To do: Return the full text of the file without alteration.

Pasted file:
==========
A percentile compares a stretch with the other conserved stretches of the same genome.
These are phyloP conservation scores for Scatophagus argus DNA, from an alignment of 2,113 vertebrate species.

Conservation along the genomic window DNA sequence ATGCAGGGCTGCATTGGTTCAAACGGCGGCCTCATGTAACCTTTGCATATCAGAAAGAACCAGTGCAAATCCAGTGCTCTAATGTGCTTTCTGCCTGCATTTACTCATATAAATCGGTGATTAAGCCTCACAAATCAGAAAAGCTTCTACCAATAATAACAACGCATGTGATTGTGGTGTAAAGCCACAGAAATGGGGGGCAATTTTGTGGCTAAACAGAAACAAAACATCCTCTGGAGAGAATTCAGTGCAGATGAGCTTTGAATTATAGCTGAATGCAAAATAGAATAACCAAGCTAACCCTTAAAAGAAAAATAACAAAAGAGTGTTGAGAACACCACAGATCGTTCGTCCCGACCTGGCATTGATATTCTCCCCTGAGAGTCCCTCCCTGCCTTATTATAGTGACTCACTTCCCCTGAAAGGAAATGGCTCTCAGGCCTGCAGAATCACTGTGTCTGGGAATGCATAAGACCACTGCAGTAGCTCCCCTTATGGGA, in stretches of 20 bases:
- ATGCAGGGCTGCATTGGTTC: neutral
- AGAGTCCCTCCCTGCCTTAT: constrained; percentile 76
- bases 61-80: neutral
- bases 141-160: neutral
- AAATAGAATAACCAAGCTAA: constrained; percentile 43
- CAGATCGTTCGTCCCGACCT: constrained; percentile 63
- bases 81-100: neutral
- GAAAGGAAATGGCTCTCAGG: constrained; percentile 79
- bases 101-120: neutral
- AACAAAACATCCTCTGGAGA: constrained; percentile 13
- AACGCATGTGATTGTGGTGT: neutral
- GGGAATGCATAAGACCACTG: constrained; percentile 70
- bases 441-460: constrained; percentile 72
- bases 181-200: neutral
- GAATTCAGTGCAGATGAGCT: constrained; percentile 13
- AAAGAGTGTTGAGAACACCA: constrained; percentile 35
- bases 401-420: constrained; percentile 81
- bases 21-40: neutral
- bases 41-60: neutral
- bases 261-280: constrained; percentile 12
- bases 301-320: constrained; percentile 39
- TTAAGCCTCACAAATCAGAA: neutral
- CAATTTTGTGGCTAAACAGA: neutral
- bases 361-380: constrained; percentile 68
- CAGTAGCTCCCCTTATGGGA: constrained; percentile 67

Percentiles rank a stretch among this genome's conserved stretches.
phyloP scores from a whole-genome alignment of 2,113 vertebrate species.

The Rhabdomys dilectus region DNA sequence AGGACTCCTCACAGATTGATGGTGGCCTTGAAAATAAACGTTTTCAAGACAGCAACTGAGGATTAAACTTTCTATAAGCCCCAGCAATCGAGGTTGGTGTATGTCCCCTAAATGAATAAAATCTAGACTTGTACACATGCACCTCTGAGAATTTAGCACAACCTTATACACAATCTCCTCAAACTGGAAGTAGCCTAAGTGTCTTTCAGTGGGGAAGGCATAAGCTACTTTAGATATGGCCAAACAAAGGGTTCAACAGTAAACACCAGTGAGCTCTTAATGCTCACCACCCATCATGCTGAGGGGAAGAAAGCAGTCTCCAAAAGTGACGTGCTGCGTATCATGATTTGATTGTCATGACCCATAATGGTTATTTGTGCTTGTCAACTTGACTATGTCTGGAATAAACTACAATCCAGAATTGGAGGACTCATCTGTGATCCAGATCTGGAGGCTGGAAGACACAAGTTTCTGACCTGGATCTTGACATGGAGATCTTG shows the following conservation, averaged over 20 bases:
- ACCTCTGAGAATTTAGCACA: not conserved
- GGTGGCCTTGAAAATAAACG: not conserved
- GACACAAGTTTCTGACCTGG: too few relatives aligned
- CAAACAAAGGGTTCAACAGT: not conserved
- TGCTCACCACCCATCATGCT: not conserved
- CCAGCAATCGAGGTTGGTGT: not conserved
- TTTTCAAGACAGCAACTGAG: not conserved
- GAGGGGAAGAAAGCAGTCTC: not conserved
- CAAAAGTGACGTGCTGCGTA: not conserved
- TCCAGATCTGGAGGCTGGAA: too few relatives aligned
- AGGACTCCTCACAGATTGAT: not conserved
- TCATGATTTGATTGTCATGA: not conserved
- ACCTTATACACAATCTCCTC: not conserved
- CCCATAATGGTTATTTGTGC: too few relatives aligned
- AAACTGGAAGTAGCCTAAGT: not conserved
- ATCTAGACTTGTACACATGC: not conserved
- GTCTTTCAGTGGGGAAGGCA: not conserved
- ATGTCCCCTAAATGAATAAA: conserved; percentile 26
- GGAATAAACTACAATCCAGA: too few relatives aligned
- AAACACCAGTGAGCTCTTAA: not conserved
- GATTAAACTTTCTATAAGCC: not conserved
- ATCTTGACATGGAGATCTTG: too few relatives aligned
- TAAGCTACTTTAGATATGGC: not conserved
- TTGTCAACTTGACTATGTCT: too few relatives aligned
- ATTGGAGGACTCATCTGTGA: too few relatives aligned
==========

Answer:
A percentile compares a stretch with the other conserved stretches of the same genome.
These are phyloP conservation scores for Scatophagus argus DNA, from an alignment of 2,113 vertebrate species.

Conservation along the genomic window DNA sequence ATGCAGGGCTGCATTGGTTCAAACGGCGGCCTCATGTAACCTTTGCATATCAGAAAGAACCAGTGCAAATCCAGTGCTCTAATGTGCTTTCTGCCTGCATTTACTCATATAAATCGGTGATTAAGCCTCACAAATCAGAAAAGCTTCTACCAATAATAACAACGCATGTGATTGTGGTGTAAAGCCACAGAAATGGGGGGCAATTTTGTGGCTAAACAGAAACAAAACATCCTCTGGAGAGAATTCAGTGCAGATGAGCTTTGAATTATAGCTGAATGCAAAATAGAATAACCAAGCTAACCCTTAAAAGAAAAATAACAAAAGAGTGTTGAGAACACCACAGATCGTTCGTCCCGACCTGGCATTGATATTCTCCCCTGAGAGTCCCTCCCTGCCTTATTATAGTGACTCACTTCCCCTGAAAGGAAATGGCTCTCAGGCCTGCAGAATCACTGTGTCTGGGAATGCATAAGACCACTGCAGTAGCTCCCCTTATGGGA, in stretches of 20 bases:
- ATGCAGGGCTGCATTGGTTC: neutral
- AGAGTCCCTCCCTGCCTTAT: constrained; percentile 76
- bases 61-80: neutral
- bases 141-160: neutral
- AAATAGAATAACCAAGCTAA: constrained; percentile 43
- CAGATCGTTCGTCCCGACCT: constrained; percentile 63
- bases 81-100: neutral
- GAAAGGAAATGGCTCTCAGG: constrained; percentile 79
- bases 101-120: neutral
- AACAAAACATCCTCTGGAGA: constrained; percentile 13
- AACGCATGTGATTGTGGTGT: neutral
- GGGAATGCATAAGACCACTG: constrained; percentile 70
- bases 441-460: constrained; percentile 72
- bases 181-200: neutral
- GAATTCAGTGCAGATGAGCT: constrained; percentile 13
- AAAGAGTGTTGAGAACACCA: constrained; percentile 35
- bases 401-420: constrained; percentile 81
- bases 21-40: neutral
- bases 41-60: neutral
- bases 261-280: constrained; percentile 12
- bases 301-320: constrained; percentile 39
- TTAAGCCTCACAAATCAGAA: neutral
- CAATTTTGTGGCTAAACAGA: neutral
- bases 361-380: constrained; percentile 68
- CAGTAGCTCCCCTTATGGGA: constrained; percentile 67

Percentiles rank a stretch among this genome's conserved stretches.
phyloP scores from a whole-genome alignment of 2,113 vertebrate species.

The Rhabdomys dilectus region DNA sequence AGGACTCCTCACAGATTGATGGTGGCCTTGAAAATAAACGTTTTCAAGACAGCAACTGAGGATTAAACTTTCTATAAGCCCCAGCAATCGAGGTTGGTGTATGTCCCCTAAATGAATAAAATCTAGACTTGTACACATGCACCTCTGAGAATTTAGCACAACCTTATACACAATCTCCTCAAACTGGAAGTAGCCTAAGTGTCTTTCAGTGGGGAAGGCATAAGCTACTTTAGATATGGCCAAACAAAGGGTTCAACAGTAAACACCAGTGAGCTCTTAATGCTCACCACCCATCATGCTGAGGGGAAGAAAGCAGTCTCCAAAAGTGACGTGCTGCGTATCATGATTTGATTGTCATGACCCATAATGGTTATTTGTGCTTGTCAACTTGACTATGTCTGGAATAAACTACAATCCAGAATTGGAGGACTCATCTGTGATCCAGATCTGGAGGCTGGAAGACACAAGTTTCTGACCTGGATCTTGACATGGAGATCTTG shows the following conservation, averaged over 20 bases:
- ACCTCTGAGAATTTAGCACA: not conserved
- GGTGGCCTTGAAAATAAACG: not conserved
- GACACAAGTTTCTGACCTGG: too few relatives aligned
- CAAACAAAGGGTTCAACAGT: not conserved
- TGCTCACCACCCATCATGCT: not conserved
- CCAGCAATCGAGGTTGGTGT: not conserved
- TTTTCAAGACAGCAACTGAG: not conserved
- GAGGGGAAGAAAGCAGTCTC: not conserved
- CAAAAGTGACGTGCTGCGTA: not conserved
- TCCAGATCTGGAGGCTGGAA: too few relatives aligned
- AGGACTCCTCACAGATTGAT: not conserved
- TCATGATTTGATTGTCATGA: not conserved
- ACCTTATACACAATCTCCTC: not conserved
- CCCATAATGGTTATTTGTGC: too few relatives aligned
- AAACTGGAAGTAGCCTAAGT: not conserved
- ATCTAGACTTGTACACATGC: not conserved
- GTCTTTCAGTGGGGAAGGCA: not conserved
- ATGTCCCCTAAATGAATAAA: conserved; percentile 26
- GGAATAAACTACAATCCAGA: too few relatives aligned
- AAACACCAGTGAGCTCTTAA: not conserved
- GATTAAACTTTCTATAAGCC: not conserved
- ATCTTGACATGGAGATCTTG: too few relatives aligned
- TAAGCTACTTTAGATATGGC: not conserved
- TTGTCAACTTGACTATGTCT: too few relatives aligned
- ATTGGAGGACTCATCTGTGA: too few relatives aligned